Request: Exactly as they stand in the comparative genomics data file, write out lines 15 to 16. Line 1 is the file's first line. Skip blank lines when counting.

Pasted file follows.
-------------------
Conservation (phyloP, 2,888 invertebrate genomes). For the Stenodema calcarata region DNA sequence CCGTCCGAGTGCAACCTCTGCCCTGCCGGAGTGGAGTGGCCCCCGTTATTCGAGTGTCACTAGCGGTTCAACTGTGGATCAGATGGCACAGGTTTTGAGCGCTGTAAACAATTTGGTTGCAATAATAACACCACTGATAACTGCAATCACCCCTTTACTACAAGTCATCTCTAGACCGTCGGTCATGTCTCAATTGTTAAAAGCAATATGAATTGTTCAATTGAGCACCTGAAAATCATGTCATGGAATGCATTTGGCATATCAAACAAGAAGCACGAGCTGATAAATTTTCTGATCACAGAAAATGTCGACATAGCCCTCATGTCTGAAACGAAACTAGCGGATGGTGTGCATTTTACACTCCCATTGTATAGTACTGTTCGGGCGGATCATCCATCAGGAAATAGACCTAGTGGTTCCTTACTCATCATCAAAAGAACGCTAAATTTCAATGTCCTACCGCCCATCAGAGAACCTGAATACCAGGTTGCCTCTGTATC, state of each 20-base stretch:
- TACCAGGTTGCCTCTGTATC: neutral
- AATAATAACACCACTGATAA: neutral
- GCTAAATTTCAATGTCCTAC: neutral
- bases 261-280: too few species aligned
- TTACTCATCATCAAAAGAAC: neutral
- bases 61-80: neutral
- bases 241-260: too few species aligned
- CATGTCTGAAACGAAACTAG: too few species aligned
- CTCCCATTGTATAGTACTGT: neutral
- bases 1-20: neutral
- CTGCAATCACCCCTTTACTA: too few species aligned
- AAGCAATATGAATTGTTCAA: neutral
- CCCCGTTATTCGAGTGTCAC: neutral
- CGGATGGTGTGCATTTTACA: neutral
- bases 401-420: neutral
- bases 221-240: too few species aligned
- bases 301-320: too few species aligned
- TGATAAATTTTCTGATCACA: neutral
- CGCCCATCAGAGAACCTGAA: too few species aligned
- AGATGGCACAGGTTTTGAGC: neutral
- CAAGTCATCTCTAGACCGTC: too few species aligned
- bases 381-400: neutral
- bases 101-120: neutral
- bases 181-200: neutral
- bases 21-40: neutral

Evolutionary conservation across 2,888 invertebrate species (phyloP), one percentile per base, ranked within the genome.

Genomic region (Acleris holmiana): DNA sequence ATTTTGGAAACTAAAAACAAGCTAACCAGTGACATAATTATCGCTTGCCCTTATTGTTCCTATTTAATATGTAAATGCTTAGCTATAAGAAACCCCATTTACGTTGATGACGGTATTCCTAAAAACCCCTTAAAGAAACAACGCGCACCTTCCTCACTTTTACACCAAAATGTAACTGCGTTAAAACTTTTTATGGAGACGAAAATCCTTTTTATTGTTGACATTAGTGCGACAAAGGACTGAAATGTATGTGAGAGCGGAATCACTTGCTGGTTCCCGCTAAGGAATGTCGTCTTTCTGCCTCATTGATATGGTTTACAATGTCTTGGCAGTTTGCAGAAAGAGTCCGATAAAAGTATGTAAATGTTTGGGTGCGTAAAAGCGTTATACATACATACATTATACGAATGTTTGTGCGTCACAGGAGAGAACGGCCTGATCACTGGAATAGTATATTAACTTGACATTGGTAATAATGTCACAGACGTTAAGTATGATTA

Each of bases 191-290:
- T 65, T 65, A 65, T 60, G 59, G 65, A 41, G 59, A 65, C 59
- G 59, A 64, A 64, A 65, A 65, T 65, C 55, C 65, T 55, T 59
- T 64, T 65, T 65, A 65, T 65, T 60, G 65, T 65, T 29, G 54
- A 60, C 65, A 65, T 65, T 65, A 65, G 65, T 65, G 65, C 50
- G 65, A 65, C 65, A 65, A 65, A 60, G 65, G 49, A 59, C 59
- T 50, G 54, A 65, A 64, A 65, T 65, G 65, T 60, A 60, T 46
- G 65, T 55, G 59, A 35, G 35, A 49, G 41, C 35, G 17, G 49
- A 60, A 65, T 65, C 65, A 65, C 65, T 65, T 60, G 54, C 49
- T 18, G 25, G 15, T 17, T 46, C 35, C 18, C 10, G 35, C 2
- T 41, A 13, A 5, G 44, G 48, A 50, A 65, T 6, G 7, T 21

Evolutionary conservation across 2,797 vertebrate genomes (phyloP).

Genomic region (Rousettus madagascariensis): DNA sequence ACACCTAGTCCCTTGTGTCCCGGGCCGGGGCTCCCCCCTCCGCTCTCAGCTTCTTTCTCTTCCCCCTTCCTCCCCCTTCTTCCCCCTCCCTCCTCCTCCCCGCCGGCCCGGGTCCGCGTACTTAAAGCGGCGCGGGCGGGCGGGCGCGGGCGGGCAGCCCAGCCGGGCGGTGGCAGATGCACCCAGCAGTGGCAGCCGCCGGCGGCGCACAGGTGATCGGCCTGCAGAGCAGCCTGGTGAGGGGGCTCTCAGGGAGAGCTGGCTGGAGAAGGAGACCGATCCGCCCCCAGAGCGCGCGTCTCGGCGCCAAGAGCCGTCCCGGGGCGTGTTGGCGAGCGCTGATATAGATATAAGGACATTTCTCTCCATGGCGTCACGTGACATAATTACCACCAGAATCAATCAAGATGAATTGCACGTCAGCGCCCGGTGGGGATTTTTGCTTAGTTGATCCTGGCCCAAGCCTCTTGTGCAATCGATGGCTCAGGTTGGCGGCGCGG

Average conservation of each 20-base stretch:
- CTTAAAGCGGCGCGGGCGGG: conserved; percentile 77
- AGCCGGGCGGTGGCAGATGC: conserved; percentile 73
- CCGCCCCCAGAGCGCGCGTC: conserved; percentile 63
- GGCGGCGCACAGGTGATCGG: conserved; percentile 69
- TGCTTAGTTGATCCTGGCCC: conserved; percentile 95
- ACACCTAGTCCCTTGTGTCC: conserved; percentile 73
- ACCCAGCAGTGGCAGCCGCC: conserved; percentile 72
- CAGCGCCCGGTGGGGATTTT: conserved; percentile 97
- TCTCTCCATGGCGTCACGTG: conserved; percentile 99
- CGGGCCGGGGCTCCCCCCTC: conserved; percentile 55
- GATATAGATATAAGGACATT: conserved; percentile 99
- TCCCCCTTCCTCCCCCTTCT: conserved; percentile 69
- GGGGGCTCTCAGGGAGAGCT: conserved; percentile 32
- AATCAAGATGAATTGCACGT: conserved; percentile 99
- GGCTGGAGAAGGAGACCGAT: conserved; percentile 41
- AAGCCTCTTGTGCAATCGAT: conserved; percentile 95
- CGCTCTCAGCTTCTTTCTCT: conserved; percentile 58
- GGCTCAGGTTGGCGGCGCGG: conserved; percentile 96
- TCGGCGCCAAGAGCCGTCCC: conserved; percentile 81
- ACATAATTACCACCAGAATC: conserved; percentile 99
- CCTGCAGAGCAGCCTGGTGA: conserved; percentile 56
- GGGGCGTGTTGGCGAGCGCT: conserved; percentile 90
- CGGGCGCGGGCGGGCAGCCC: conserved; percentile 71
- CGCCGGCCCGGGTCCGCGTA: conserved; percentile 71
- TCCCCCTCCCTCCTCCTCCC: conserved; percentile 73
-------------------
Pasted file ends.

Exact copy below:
- CGGATGGTGTGCATTTTACA: neutral
- bases 401-420: neutral